“It’s a drop in the bucket,” Marin County Supervisor Dennis Rodoni says. The 4th District representative made the rounds in West Marin over the weekend and talked about news of a new $3 million Federal Emergency Management Agency grant that’s being made available to homeowners who live in flood-prone zones in the county’s unincorporated parts.
It’s a drop, sure, but it’s a welcome one to county officials trying to assist flood-prone homeowners through the Local Hazard Mitigation Plan.
And yikes—it’s still raining and flooding this week as the county is now in the process of reviewing dozens of applications seeking a piece of the grant, most of them from the coastal towns of Marshall (15 applications) and Stinson Beach (17 applications). The rub is that not all of the applicants are in a FEMA flood zone area or in a future sea-level-rise area identified by the county in a pair of vulnerability assessments it produced in 2017. They won’t qualify, even if they’re at risk, too.
One vulnerability study determined that future sea level rises in Marin County could, under one scenario, spike by ten inches. Add in a 100-year storm surge and it’s estimated that 8,000 acres of land would flood and 200,000 residents would be displaced or otherwise be impacted. Three ferry landings, five marinas and numerous boat launches would be under threat, commuting employees could be stranded and some 4,500 homes would be flooded.
The current FEMA grant to raise houses to a safe level would be spread across an estimated maximum of 16 homes. A bucket’s drop indeed—but the county says there’s more on the way.
This latest grant opportunity comes as Marin County weather-related events this winter—mudslides in Sausalito, levee breaches in Novato, houses poised to hit the beach in West Marin—are underscoring a regional push to deal with climate-change impacts on storm seasons and anticipated sea level rises. Nobody’s denying climate change in these parts and if they are, they’re drowning under a sea of observable realities.
The buzzword du jour from all quarters these days is resiliency—but can the county keep pace with its visions of resiliency, given the looming sea-level-rise peril?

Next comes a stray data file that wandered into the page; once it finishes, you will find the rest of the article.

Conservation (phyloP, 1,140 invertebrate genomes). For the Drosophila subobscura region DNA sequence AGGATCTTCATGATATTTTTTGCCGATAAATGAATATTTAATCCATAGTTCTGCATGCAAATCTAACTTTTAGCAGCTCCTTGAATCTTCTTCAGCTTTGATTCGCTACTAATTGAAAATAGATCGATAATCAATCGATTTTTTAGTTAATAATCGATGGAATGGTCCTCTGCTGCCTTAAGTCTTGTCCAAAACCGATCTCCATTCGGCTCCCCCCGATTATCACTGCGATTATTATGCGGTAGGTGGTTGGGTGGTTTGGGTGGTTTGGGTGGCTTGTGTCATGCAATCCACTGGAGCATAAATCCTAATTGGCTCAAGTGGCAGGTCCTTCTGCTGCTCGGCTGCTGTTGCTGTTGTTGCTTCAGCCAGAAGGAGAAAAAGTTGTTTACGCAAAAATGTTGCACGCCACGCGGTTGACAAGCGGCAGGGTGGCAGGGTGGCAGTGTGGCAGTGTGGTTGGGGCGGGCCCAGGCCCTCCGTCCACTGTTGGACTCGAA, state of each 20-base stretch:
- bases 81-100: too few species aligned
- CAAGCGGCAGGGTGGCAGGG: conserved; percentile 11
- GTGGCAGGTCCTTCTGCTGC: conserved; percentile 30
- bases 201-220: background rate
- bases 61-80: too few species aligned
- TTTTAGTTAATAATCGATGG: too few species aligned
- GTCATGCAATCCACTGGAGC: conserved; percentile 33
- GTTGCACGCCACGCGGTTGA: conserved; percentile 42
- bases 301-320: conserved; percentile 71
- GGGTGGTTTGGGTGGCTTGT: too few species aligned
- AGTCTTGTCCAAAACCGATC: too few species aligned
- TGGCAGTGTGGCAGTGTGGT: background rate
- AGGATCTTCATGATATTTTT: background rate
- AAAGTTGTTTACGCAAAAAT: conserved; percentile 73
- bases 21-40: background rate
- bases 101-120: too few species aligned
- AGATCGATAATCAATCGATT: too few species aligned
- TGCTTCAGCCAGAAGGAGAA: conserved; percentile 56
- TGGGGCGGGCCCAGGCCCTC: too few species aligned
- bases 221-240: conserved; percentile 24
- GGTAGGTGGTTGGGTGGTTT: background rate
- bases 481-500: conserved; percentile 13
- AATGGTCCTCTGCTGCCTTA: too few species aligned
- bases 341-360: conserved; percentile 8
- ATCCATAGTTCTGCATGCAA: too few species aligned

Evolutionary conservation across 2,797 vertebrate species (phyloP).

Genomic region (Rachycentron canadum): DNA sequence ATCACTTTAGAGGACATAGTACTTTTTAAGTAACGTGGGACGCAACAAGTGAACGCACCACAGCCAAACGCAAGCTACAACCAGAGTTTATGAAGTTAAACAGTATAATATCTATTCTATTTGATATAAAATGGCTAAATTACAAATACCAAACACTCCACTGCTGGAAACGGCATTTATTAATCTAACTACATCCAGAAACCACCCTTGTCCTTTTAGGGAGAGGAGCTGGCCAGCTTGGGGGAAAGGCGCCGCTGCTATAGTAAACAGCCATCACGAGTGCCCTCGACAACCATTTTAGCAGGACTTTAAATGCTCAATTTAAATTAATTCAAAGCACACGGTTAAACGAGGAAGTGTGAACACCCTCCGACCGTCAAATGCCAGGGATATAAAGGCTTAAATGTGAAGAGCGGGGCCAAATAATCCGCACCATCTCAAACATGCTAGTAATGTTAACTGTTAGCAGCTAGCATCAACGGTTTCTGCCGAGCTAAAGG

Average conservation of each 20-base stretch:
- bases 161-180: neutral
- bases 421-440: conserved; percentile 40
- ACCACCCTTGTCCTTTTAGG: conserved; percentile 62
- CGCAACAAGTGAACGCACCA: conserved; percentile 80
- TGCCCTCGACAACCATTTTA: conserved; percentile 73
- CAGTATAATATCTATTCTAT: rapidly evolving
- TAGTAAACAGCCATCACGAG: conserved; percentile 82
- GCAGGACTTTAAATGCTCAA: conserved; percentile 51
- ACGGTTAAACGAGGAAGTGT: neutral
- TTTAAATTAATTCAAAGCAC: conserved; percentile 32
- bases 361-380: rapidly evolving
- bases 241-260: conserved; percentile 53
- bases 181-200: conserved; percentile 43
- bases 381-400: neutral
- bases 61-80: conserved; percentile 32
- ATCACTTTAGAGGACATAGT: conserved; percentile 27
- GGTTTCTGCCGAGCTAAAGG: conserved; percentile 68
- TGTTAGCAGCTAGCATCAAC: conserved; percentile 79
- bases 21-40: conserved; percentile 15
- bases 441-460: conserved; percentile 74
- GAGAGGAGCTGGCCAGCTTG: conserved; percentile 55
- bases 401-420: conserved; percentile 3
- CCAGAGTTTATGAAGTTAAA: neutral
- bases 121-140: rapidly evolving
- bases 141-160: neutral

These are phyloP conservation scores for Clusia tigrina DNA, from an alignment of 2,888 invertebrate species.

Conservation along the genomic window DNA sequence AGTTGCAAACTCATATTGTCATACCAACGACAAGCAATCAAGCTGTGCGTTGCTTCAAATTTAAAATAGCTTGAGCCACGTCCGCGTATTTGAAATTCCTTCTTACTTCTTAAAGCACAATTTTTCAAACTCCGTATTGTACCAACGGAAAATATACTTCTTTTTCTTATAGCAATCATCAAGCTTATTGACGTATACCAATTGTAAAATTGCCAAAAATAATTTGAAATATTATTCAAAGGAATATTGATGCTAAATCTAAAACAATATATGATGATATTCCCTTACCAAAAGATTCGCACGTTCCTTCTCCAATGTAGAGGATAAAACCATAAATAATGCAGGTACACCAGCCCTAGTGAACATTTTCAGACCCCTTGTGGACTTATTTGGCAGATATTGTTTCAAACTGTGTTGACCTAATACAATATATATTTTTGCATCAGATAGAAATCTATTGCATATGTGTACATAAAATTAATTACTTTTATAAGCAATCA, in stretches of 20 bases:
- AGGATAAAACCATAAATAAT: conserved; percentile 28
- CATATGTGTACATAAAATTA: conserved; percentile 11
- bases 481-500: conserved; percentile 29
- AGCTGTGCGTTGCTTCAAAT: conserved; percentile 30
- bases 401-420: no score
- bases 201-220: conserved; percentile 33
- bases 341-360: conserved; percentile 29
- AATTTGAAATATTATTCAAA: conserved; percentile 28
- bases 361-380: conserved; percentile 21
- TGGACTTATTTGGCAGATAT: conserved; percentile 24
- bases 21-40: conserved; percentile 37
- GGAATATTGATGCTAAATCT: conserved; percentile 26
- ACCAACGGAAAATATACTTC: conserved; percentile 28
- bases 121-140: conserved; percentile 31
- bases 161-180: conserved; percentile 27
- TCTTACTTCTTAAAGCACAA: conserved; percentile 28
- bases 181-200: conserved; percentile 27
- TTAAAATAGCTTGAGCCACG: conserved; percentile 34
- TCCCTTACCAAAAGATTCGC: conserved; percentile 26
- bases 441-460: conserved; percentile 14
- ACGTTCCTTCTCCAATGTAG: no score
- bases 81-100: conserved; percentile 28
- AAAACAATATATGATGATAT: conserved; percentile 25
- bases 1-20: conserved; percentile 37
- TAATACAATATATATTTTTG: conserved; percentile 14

The deadline for the West Marin FEMA grant was March 22 and the Marin County planning office tells the Pacific Sun this week that they’ve received 39 applications for the $3 million grant to raise houses along the Marin coast. The maximum grant to any household is capped at $243,337, and the homeowner is required to be able to contribute 25 percent of the cost of elevating their structure. The county currently offers no funding boost of its own to assist homeowners of lesser means who are at risk of flooding, but says it’s open to the idea.
The funds are part of a FEMA program designed to build resiliency in parts of the region at risk of flood and fire.
The grant, says Marin County Planning Manager Jack Liebster, came about as a result of the state Disaster Declaration that attended the 2017 Sonoma and Napa county wildfires. The opportunity sprang from the ashes of fire disaster, but localities have the flexibility to deploy the funds to meet local resiliency shortfalls as they see fit. And while it’s true that Marin County’s been described as a “sleeper county” to the extent that it’s overdue for a big wildfire—concerns about flooding and sea level rise are a graver and more real-time threat that’s already affecting the county.
The latest grant is pegged to unincorporated West Marin and is for homeowners in the special flood hazard zone. It’s aimed at helping them get their houses raised above the so-called 100-year-storm line. While it does seem that 100-year storms are occurring every winter, the metric actually refers to the 1 percent statistical probability that a killer storm will hit in any given year. Meteorologists may need to upgrade the metric as storms quicken and intensify.
Marin County homeowners in high-flood-risk areas are subject to a county code that requires homes to be built at least a foot about the 100-year-storm high-water mark. To counteract future predicted sea level rises, the county also encourages anyone near the shoreline to build or raise their home two feet above the 100-year mark mandated by county code. Homeowners in those areas are required to carry pricey flood insurance.
Marin County has gotten two FEMA resiliency grants recently; the other is pegged at flood-prone properties in the eastern part of the county.
As Liebster explains, federal funding is provided under the authority of the Stafford Act through FEMA and the Governor’s Office of Emergency Services (CAL OES). The state agency is responsible for identifying program priorities and reviewing sub-applications. They forward recommendations for funding to FEMA. The federal agency has the final say over eligibility.
Meanwhile, in Novato